July 25 (UPI) -- Researchers have found a neural link between depression and sleeplessness, findings they believe could lead to new targeted treatments for the conditions.
Brain regions associated with short-term memory, self and negative emotions can lead people down a hole of misery and depression, leading to bad sleep quality, according to researchers at the University of Warwick in England. The findings were published Wednesday in the Journal of the American Medical Society's Psychiatry.
Depression and sleep problems have previously been closely associated. About 75 percent of depression sufferers reported insomnia in a 2008 study by researchers at the University of Bristol.
With depression and sleeplessness "almost everyone in the world is related to these two problems, as a sufferer or a relative of a sufferer," Dr. Jianfeng Feng, a researcher in Warwick's Department of Computer Science, said in a press release.
"In today's world, poor sleep and sleep deprivation have become a common problem affecting more than a third of the world's population due to the longer work hours and commuting times, later night activity and increased dependency on electronics," Feng said.
The National Sleep Foundation reports that forty-five percent of Americans' sleep problems affected their daily activities at least once a week in their inaugural Sleep Health Index, and the World Health Organization says about 3 percent of the world's population has a major depressive disorder.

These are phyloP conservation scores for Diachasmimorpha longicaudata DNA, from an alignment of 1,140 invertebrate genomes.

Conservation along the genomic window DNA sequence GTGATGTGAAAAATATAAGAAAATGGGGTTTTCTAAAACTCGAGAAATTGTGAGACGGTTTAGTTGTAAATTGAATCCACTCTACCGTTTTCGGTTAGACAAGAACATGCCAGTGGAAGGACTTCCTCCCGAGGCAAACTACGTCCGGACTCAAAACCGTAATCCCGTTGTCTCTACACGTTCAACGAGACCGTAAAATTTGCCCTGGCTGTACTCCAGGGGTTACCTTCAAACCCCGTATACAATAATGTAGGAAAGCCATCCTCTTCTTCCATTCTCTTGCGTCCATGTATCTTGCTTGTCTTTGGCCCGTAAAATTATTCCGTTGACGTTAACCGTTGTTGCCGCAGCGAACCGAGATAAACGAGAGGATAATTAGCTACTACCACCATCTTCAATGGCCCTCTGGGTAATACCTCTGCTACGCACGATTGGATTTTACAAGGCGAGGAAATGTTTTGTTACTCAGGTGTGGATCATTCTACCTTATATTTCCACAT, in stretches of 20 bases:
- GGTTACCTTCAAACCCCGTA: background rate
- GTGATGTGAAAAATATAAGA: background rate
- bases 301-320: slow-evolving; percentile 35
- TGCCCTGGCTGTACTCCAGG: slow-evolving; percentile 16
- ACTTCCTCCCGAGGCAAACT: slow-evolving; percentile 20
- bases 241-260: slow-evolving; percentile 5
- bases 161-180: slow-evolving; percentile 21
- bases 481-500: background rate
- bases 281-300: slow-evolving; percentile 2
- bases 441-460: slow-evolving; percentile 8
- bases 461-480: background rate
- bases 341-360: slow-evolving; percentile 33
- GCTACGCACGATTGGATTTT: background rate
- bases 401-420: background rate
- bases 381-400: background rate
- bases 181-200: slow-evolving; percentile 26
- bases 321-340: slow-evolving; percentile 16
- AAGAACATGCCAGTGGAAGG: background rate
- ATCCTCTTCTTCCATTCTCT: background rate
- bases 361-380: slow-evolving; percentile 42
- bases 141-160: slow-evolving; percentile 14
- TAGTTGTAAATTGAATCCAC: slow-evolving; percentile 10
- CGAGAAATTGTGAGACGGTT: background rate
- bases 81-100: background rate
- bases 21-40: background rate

Researchers analyzed data on 1,017 participants between the ages of 22 and 35 who participated in the Human Connectome Project at the Washington University-University of Minnesota Consortium in 2017. Researchers obtained the participants' sleep and depression scores.
Of those participating in the project, researchers found that about 9 percent of the participants were diagnosed with a major depressive episode.
Among those with depression, researchers found a strong connection between the dorsolateral prefrontal cortex, which is associated with short-term memory; the precuneus, which is associated with the self, and the lateral orbitofrontal cortex, which is associated with negative emotion.
Researchers believe it is the first time the neural mechanisms underlying the association of depression and sleep have been studied in a large sample.
"The relation between depression and sleep has been observed more than 100 years, and now we have identified the neural mechanisms of how they are connected for the first time," Feng said. "These findings provide a neural basis for understanding how depression relates to poor sleep quality, and this in turn has implications for treatment of depression and improvement of sleep quality because of the brain areas identified."
Edmund Rolls, also a professor in the computer sciences department, said the lateral orbitofrontal cortex that might be targeted in the search for treatments for depression.
"This study may also have implications for a deeper understanding of depression," he said.